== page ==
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Threats, Gaps and Challenges in the Era of COVID-19


COVID-19 has changed the way the world operates, the way we communicate, the mode of doing business and the functioning of governments resulting in an increased reliance over digital technologies and remote working[1]. One effect of this massive digital adoption was an increase in cyberattacks, which demonstrates the urgency and the need of a secure and reliable cyberspace. We, as member of the CONCORDIA project, have analyzed how COVID-19 is impacting the current cyberdomains studied in the project, from device/IoT to user, via network, system, data, and application domains.

Device/IoT Domain

During the pandemic, IoT device adoption had a substantial boost. After businesses started reopening, touchless and contactless devices such as body temperature cameras and touchless point of sales have become a necessity. Such devices suffer from the same weaknesses of other IoT devices, which are further exacerbated by the strict relation with safety and leakages in working environments. In addition, remote work resulted in many personal devices connected to the corporate networks through less protected home networks. This scenario offers new possibilities for an attacker to indirectly threaten the corporate networks. New threats to the IoT/device domain emerged during the pandemic, including:

  • Inadequate design and planning or incorrect adaptation in critical scenarios: the absence or the inadequacy of an emergency reaction plan or adaptation strategy, in a scenario where new IoT devices and technologies have been quickly adopted to react to crisis.
  • Lack of control on safety implications: the strong implications of IoT devices on safety are often not properly considered.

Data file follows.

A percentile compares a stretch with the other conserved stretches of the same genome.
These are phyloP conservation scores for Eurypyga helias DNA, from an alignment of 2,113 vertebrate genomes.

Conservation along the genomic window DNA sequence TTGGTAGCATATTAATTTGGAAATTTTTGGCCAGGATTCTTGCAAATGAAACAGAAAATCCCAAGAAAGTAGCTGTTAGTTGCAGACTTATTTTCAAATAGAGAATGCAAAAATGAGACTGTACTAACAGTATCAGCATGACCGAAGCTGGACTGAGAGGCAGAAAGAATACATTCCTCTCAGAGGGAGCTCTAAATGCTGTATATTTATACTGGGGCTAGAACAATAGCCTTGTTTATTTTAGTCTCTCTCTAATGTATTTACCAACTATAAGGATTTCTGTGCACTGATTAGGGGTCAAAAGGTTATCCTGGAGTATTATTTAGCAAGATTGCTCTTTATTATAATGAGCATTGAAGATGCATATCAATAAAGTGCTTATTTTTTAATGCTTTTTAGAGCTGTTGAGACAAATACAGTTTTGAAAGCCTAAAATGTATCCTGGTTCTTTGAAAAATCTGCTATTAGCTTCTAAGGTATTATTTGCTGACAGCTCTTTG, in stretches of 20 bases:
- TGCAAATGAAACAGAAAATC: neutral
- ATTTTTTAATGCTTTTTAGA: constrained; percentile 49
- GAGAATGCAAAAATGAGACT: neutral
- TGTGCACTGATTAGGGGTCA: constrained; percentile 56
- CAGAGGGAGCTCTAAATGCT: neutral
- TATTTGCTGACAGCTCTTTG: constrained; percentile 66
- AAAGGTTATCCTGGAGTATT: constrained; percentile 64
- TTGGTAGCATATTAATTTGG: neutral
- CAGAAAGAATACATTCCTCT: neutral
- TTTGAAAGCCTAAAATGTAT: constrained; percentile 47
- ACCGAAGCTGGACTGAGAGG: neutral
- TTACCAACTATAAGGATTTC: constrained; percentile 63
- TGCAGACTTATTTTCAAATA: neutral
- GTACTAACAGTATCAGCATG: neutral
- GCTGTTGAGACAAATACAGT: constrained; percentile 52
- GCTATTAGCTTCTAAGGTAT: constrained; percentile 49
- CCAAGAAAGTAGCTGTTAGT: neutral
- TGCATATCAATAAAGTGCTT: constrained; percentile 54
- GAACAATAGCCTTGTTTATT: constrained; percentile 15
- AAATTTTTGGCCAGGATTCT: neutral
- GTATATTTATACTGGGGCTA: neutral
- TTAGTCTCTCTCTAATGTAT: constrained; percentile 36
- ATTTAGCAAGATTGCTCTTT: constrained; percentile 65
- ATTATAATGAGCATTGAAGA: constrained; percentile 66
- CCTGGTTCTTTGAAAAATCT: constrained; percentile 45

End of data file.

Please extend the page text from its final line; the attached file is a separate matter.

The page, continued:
• Lack of strong cyber hygiene practices: the need of good skills for the personnel interacting with digital technologies, whhich is even more critical in ubiquitous IoT.


Network Domain

The network domain is one of the most affected by COVID-19, and experienced a radical change in terms of traffic and boundaries. For example, many remote employers are connected from their home network to the corporate network through a Virtual Private Network (VPN), therefore enlarging, to some extent, the perimeter of the corporate network. Home networks are not under the control of the organizations but still they need to be protected. We have seen a spike in cyberthreats affecting networks, exploiting telework technologies and remote tools. These threats have a very strong impact both on security operations and business processes, because the reliability of the network is a mandatory requirement for remote working. Therefore, building a reliable network at the basis of smart working, e-learning and electronic services is nowadays a must. The new threats to the network domain that emerged during the pandemic include:

  • Exploitation of vulnerabilities in services and remote tools: the ever-increasing attacks exploiting vulnerabilities in VPNs and remote work software, which are not as protected as the company infrastructures.
  • Physical attacks: the physical attacks to network equipment, often driven by misinformation around networking technologies, in particular 5G.


System Domain

The increasing number of remote workers resulted in the migration of traditional IT systems towards virtualized infrastructures, for instance solutions for desktop virtualization. Often, they have been rolled out in a haste without paying attention to crucial security details (e.g., configuration hardening and endpoint protection), and therefore exposing sensitive information to potential attackers. The new threats to the system domain that emerged during the pandemic include:

  • Phishing: sophisticated and targeted social engineering attacks, taking advantage of the uncertainty of the current situation, where attacks can pose as trusted, healthcare-related, sources.
  • Lack of awareness: the underestimation of cybersecurity threats; organizations and personnel are subjected to higher stress due to business problems thus making it even more difficult to prioritize cybersecurity.
  • Personal cloud service adoption: the rapid move of individuals to cloud web-based services, which have proven to be unable to deliver an adequate level of protection and scalability.